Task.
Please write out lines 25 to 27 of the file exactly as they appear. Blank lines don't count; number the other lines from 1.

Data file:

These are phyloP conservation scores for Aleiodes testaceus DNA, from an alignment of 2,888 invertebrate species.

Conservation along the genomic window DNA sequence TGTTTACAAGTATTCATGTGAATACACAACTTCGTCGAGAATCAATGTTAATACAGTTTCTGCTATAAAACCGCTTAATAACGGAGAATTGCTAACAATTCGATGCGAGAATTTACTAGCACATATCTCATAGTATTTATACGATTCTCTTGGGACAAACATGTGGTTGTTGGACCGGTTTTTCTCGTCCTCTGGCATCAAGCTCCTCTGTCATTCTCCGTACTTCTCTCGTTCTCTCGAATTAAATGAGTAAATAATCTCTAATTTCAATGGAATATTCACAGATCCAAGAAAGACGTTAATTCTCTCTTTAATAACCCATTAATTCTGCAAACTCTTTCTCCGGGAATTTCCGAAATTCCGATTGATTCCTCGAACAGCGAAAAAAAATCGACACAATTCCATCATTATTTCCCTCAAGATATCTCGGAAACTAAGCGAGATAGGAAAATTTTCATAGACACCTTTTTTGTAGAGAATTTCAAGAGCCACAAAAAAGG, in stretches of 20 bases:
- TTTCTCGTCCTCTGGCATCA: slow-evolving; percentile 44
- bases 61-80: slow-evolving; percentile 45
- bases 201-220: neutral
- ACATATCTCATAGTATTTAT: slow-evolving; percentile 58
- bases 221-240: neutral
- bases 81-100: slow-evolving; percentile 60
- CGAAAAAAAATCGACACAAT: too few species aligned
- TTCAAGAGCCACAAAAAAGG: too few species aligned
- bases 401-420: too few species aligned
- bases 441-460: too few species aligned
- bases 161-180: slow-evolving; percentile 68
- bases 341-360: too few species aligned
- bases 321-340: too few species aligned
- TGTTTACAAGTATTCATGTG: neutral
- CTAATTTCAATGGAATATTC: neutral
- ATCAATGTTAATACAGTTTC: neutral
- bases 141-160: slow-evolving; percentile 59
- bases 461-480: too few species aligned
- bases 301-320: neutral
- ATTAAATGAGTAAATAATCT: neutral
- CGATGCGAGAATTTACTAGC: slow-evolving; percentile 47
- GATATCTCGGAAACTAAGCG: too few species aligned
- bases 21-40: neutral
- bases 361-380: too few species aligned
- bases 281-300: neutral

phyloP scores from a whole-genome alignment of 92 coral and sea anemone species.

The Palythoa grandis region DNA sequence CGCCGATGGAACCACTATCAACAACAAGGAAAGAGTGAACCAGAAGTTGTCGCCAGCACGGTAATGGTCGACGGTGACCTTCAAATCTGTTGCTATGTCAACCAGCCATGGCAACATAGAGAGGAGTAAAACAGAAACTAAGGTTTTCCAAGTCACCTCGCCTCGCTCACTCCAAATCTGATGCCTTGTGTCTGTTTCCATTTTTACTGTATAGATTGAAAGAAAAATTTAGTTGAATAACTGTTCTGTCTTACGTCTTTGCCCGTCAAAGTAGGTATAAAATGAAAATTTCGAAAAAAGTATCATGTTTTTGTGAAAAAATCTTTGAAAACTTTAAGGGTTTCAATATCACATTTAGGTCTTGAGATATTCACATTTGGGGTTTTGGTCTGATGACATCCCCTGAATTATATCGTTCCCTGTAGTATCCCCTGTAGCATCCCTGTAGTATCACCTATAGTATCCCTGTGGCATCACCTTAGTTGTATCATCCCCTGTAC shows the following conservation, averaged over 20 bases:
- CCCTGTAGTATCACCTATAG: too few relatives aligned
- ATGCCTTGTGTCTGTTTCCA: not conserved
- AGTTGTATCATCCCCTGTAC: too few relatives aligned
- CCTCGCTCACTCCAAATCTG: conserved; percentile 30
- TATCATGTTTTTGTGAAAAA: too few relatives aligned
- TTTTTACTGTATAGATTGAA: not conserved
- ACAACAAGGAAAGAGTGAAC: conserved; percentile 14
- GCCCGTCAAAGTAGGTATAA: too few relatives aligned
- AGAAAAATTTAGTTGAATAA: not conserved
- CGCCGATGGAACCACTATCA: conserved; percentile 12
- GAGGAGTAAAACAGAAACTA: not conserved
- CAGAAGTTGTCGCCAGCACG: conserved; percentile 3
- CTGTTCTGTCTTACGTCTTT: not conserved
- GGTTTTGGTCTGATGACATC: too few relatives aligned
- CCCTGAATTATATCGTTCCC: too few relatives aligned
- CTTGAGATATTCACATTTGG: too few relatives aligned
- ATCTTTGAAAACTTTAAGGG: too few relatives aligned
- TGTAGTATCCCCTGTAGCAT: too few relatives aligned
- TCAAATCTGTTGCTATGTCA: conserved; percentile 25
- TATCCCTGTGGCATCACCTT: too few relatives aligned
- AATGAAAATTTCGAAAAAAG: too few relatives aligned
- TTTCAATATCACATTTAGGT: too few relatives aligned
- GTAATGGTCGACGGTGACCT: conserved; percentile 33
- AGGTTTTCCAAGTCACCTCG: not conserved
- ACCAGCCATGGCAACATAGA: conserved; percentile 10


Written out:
- bases 21-40: neutral
- bases 361-380: too few species aligned
- bases 281-300: neutral